That perennially momentous issue, the value of tasting notes, popped up again last week among luminaries of the wine writing guild. Keith Levenberg started the discussion with an over-the-top complaint about over-the-top wine descriptions. Comparing tasting notes to winners in the annual Bulwer-Lytton contest for worse fiction writing, Levenberg laments:
But I’m not sure that Bulwer-Lytton or any of the illustrious winners of the contest bearing his name ever strung together anything quite as self-indulgently prolix, pretentious, and riddled with clichés as the typical wine tasting note.
What is a humble wine writer to do about tasting notes?
There is indeed an inherent problem with wine tasting notes. Wine, like music, is hard to describe. The language we have developed for talking about emotions, dangerous animals, or quantum fields doesn’t lend itself to sensory descriptions, especially those of taste and smell. Yet wine reviews must inform both sophisticated and unsophisticated palates, while being short and to the point. Moreover, professional wine critics must pump them out like bottles of Barefoot since they often taste dozens of wines per day and their publications must provide comprehensive coverage of the best wines among the thousands produced each year.
Thus, wine tasting notes are a genre of writing caught between the need to give consumers advice and the desire to give the beauty of wine its due.
Most of the complaints, in the aforementioned discussions, were directed at the endless lists of fruits critics sense in a wine. Granted, they can be quite tedious, but I agree with Steinberger, that fruit descriptions are not necessarily a problem. One thing a good tasting note must do is locate a wine within the framework of various wine styles or wine regions. Basic fruit descriptors help with that. A pinot tasting of black cherry is in a different style than one tasting of strawberry; if spice is dominant that indicates something else about style.
But identifying the style is not sufficient for a good tasting note. The writer must say something about what makes the wine distinctive (if it is distinctive). For this purpose, I agree, going on about more fruits, separated by commas, without explaining how those flavors contribute to a distinctive flavor profile is useless and excessive, especially if the flavor descriptors are so obscure no one has a clue what they mean. What precisely is lemon-balm, how is it distinct from lemon verbena, and how do they both differ from, well, lemon?
Fruit descriptors aside, my pet peeve about tasting notes is the lack of sufficient focus on texture. Enjoyment of a wine will depend much more on balance, structure, and mouthfeel than on whether peach or pear is the dominant aroma. But adding discussions of balance, structure, and texture just makes for longer tasting notes.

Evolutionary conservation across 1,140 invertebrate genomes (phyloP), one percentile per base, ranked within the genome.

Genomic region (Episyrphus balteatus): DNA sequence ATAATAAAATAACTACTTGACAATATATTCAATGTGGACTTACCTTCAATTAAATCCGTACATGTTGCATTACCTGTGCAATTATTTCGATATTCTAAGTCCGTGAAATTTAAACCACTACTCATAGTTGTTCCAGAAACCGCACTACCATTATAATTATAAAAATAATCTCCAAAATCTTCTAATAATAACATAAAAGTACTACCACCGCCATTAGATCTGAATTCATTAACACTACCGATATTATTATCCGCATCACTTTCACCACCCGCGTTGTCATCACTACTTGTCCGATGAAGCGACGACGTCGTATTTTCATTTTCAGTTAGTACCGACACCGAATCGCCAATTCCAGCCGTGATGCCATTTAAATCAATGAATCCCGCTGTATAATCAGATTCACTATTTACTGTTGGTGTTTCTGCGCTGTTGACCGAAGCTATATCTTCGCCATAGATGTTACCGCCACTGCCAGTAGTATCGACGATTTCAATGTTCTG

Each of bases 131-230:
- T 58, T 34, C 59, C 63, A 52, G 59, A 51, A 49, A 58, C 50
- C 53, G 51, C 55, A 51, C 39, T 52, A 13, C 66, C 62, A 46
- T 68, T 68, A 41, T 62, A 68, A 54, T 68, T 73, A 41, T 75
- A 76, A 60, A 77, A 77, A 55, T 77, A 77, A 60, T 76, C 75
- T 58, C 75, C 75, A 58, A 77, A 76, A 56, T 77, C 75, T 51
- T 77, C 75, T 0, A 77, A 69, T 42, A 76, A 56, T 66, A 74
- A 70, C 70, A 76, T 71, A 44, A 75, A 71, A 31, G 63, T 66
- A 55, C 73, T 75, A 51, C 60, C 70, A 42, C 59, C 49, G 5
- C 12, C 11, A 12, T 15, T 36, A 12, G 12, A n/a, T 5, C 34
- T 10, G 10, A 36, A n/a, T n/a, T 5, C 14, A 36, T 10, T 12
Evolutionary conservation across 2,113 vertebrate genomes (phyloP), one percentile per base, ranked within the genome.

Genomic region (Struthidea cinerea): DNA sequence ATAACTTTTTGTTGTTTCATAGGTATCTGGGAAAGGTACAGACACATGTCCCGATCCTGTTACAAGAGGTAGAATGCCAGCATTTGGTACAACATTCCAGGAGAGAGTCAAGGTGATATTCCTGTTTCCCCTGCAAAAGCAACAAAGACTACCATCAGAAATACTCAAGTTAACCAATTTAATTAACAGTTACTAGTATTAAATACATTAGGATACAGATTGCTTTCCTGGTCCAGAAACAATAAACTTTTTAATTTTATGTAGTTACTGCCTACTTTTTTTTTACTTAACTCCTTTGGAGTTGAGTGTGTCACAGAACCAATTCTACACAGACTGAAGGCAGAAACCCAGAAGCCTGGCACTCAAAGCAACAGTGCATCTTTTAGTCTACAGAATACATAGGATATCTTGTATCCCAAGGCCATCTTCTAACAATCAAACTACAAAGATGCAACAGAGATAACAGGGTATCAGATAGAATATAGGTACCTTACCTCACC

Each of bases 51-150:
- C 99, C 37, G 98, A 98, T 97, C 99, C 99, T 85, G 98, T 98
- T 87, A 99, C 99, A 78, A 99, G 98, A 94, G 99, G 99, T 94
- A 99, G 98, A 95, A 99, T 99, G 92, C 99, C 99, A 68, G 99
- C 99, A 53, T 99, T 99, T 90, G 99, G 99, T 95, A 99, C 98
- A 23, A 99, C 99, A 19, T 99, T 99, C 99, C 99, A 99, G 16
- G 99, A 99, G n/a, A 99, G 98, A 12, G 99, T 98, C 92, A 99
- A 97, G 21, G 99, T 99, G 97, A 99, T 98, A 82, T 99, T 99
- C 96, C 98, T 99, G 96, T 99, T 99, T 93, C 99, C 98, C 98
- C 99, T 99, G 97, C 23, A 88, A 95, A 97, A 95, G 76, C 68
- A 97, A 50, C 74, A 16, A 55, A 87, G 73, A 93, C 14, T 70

So what is the solution? As Mike Steinberger said in the comments section to his post, one solution is to write fewer notes of higher quality, but that isn’t going to happen given the need for wine publications to cover the vast amount of wine produced every year.
The solution, it seems to me, is to view tasting notes as serving distinctly different functions. If you’re writing to sell wine or to give consumers efficient, handy advice about what to buy, then short descriptions of style along with a score are adequate. This is the kind of note to expect from Wine Spectator, Wine Enthusiast, and the Wine Advocate.
But if you’re writing to capture the poetry of wine, if you’re writing to articulate something that can’t easily be put into words (or numbers) in order to enable the reader to more fully engage with the wine—that is, if you take wine criticism to be an endeavor akin to music or art criticism—then short notes and numerical scores will not suffice. This is where most tasting notes fail. They focus so much on analytical description but ignore the way wine plays on the imagination. Wines have personality and character, they evoke memories and emotion, are redolent of place and culture. More importantly, wines are intriguing, mysterious, and often seem beyond our comprehension and powers of description. People who love wine love it for these reasons; not for the presence of apricot or blueberry.
If wine critics are trying to capture this imaginative dimension of wine, they must take a page from what other writers do when analysis fails—find a metaphor or simile that can sum up meanings that a mere list of flavor notes will miss. Will such writing be sometimes pretentious and obscure. Well of course. It is hard to find the right metaphor and many will fall flat. But writing that never takes risks is worth neither paper nor bandwidth.
To be sure, the people that think of wine as only a beverage won’t appreciate this more imaginative approach to tasting notes. But one has to choose one’s audience carefully.
Where can you find such writing? Probably not in major wine publications that are in the business of making wine recommendations. By contrast, wine bloggers are well positioned to do this sort of writing. They need not promise comprehensive coverage, are not under space constraints, and need not feel excessively constrained by the business of selling wine. They are free to engage with the wine as they see fit. Much has been written about the role of wine bloggers—the imaginative tasting note would seem to be a natural fit.
Will such writing be prone to excessive subjectivity? Probably. But there is a difference between imaginative writing and imaginative tasting, and telling the difference is no harder than distinguishing lemon verbena from lemon balm.